Friday, March 03, 2017

Pinnock: Paging Evangelical Inclusivists?

I've started doing a little research lately in the theology of religions. We'll see what may come of it. In that vein, I ran across the following passage, which delighted me with its verve and rhetorical punch (quite apart from how one might evalute the author's claim). These comments come from a forward, penned by the late Clark H. Pinnock, to the book No Other Name: An Investigation into the Destiny of the Unevangelized, by John Sanders (Grand Rapids, MI: Eerdmans, 1992).

Dante and Beatrice gaze upon the highest Heaven
From The Divine Commedy, Illustrated, Completeby Dante Alighieri
(ed. Henry Francis Cary, 1892)
(PD-US, via Wikimedia Commons)
As Pinnock notes, many critics of conservative evangelicalism are scandalized by the apparent incongruity between claiming, on the one hand, that God loves everyone and, on the other hand, that the Creator, nonetheless, has consigned to eternal damnation billions of human beings across time who have never encountered the Gospel of Jesus Christ. What is needed, Pinnock avers, is a responsible articulation of an inclusivist soteriology, written from an evangelical perspective -- and, he claims, Sanders has delivered a work that helps to close the "credibility gap" caused by this lacuna in scholarship (p.xiii). (Quick refresher: The term "inclusivism" is theological shop talk for the position that Jesus Christ is the only savior, but that individuals might come to a saving relationship with him outside the bonds of explicit faith and membership in a church). Pinnock writes:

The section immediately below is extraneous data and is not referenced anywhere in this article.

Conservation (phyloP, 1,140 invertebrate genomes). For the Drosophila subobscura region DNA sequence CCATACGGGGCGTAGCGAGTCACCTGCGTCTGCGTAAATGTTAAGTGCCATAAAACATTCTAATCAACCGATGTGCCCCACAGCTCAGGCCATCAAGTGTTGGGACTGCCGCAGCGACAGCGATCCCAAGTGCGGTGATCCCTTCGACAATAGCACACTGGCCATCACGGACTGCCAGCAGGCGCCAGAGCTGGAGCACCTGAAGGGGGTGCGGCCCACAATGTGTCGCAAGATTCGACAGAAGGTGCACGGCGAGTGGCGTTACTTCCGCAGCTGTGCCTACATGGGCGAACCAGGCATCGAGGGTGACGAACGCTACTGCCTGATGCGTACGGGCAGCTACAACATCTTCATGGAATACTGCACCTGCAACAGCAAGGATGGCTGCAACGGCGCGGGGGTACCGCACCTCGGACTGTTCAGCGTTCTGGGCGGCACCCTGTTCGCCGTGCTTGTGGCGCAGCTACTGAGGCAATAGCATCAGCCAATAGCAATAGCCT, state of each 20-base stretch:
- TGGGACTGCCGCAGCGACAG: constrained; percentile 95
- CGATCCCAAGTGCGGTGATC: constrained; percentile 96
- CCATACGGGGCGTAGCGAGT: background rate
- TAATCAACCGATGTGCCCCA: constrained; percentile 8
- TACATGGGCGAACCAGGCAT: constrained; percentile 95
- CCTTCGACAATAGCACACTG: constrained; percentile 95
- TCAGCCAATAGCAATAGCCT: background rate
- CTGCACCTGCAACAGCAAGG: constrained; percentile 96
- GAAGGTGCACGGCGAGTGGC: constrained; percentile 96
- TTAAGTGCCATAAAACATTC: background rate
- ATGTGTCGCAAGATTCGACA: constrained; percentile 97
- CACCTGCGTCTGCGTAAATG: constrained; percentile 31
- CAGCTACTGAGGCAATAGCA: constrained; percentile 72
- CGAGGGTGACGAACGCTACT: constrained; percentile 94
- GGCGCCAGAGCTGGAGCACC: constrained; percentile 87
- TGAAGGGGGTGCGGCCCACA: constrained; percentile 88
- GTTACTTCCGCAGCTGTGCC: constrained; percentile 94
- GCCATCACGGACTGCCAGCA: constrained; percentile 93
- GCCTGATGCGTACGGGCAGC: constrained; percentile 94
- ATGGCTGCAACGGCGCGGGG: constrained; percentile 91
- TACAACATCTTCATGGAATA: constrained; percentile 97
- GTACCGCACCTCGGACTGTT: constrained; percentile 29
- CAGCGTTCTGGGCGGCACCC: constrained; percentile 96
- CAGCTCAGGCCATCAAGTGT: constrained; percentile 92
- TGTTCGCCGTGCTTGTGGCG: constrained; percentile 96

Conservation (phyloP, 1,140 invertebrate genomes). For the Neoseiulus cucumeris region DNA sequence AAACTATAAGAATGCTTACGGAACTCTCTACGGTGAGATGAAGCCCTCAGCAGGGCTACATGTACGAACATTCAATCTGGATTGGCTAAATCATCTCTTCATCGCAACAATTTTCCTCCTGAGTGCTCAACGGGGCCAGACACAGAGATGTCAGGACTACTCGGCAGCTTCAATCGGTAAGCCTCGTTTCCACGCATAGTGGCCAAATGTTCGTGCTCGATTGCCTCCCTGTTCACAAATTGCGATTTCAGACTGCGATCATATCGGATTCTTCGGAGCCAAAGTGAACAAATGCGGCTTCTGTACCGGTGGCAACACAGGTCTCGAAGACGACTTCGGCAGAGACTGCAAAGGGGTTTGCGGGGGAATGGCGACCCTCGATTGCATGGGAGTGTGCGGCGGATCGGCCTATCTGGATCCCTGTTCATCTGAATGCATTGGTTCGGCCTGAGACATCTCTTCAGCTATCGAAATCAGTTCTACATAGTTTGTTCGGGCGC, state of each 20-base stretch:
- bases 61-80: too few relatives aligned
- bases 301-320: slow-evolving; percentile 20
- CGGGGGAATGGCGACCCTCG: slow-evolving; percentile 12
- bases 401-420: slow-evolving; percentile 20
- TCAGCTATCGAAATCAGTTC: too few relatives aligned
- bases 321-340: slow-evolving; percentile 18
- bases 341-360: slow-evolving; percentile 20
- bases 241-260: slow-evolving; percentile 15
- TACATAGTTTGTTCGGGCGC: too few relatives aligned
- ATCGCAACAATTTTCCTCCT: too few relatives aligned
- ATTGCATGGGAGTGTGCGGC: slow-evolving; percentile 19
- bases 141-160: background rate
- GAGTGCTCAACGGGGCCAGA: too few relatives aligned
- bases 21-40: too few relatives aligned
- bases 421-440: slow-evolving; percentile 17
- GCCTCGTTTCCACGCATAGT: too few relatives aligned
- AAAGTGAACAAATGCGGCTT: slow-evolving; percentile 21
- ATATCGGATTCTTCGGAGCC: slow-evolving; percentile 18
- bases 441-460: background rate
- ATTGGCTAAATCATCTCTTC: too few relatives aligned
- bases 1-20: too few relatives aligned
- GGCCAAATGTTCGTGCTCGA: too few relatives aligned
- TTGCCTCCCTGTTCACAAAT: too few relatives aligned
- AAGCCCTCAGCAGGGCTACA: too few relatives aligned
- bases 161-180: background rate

It [Sanders' book] has come none too soon, in that liberal theologians are jumping all over us for not making better sense of God's universal salvific will and are capitalizing on our vulnerability to mount outragous proposals of their own which deny the Incarnation and promote what they call theological pluralism but which is really only religious relativism (p. xiv).

Keep in mind that this was written 25 years ago -- back when a poor, humble Arkansas boy was running for President (ah, be still my neoliberal heart!). Still, it seems the "jumping all over" has continued apace. And I wonder what Pinnock would have made of DET and some of our liberal-pluralist-universalist-leaning friends (discretion restrains me from naming names, but you know who you are!). But wait, there's more:

Our position on the accessibility of salvation to the unevangelized gives liberals a window of opportunity to float really heretical notions. By sticking stubbornly to what Sanders calls restrictivism, evangelicals have made it ridiculously easy for liberals to attack classical theology (in particular, its christology). Scholars such as John Hick have been making mincemeat out of us, arguing all too convincingly that evangelicals have nothing to contribute to the discussion of religious pluralism (p. xiv).

In case you've forgotten, gentle readers, Hick was the British philosopher-theologian who argued, rather forcibly and persistently, that all cats are grey in the nightscape that is humankind's glorious religious diversity: The religions, he claimed, are pathways heading toward the one God, the transcendent Real that is the origin and goal of our lives and the source of our common ethical aspirations. In other words, Hick updated classical deism, and gave it a markedly English accent (wait, what? I suppose it already had an English accent, didn't it? Quite.) By "restrictivism," I assume Sanders means what the guild usually calls "exclusivism" -- the position that there is no salvation outside of an explicit, professed faith in Jesus Christ. As this blog post is due in half an hour, I don't have time to double check that.